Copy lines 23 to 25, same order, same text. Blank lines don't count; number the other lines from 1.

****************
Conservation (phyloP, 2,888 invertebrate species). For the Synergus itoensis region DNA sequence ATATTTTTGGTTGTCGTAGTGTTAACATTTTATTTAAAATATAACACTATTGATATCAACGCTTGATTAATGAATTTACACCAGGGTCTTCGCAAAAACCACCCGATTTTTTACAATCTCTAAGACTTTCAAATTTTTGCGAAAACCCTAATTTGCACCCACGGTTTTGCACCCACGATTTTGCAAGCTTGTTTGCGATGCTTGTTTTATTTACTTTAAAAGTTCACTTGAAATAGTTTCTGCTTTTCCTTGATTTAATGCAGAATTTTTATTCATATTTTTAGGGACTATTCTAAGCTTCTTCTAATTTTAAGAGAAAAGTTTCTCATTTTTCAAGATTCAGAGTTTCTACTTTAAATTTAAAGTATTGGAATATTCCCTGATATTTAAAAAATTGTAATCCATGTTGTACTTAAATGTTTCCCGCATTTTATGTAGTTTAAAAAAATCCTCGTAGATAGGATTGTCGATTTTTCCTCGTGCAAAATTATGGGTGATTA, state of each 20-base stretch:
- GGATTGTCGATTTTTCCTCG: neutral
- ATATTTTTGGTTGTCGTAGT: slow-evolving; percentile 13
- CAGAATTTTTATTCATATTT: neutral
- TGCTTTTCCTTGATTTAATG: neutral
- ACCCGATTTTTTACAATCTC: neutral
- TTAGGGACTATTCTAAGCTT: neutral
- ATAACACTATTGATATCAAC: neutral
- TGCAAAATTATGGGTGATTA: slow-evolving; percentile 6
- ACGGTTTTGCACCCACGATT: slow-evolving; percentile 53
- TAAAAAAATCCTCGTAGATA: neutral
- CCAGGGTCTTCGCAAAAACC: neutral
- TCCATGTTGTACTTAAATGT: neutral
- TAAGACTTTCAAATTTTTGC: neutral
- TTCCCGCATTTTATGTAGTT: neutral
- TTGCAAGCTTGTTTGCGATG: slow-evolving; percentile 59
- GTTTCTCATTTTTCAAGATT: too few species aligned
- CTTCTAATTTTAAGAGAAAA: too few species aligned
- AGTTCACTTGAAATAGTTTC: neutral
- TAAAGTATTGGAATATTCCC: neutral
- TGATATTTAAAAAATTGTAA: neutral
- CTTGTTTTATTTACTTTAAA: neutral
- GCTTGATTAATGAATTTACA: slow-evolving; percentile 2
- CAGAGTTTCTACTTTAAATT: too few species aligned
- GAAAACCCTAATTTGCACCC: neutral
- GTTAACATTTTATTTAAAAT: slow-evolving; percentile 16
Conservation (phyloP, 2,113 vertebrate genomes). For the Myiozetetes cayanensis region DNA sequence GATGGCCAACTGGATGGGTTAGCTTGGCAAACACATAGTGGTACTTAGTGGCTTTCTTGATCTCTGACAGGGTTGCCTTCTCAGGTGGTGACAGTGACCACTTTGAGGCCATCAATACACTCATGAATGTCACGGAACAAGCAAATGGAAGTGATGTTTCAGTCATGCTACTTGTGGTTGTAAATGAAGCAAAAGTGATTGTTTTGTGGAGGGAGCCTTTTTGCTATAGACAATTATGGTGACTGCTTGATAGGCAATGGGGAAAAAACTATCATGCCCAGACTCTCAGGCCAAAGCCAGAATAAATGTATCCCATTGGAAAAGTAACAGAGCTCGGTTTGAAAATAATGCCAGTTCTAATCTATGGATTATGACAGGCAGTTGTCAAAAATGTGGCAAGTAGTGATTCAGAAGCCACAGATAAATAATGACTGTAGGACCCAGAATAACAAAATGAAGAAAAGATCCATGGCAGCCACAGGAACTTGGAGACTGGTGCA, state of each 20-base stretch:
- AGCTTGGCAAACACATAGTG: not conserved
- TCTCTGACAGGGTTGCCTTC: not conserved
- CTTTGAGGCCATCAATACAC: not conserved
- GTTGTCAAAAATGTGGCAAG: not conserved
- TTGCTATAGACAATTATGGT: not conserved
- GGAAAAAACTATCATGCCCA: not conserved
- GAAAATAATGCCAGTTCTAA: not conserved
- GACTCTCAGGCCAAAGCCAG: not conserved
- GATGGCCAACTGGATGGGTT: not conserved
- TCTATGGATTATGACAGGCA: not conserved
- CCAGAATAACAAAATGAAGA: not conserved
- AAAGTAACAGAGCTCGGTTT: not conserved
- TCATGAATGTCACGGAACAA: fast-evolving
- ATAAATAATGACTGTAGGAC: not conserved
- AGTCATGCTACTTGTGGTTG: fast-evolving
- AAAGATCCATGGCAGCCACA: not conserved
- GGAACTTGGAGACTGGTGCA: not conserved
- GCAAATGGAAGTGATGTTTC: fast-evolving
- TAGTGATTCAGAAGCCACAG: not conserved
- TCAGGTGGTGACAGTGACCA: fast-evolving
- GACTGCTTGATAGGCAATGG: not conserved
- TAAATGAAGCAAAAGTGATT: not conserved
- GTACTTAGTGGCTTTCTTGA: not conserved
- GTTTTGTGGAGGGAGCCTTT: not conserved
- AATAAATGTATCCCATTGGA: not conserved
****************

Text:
- GCTTGATTAATGAATTTACA: slow-evolving; percentile 2
- CAGAGTTTCTACTTTAAATT: too few species aligned
- GAAAACCCTAATTTGCACCC: neutral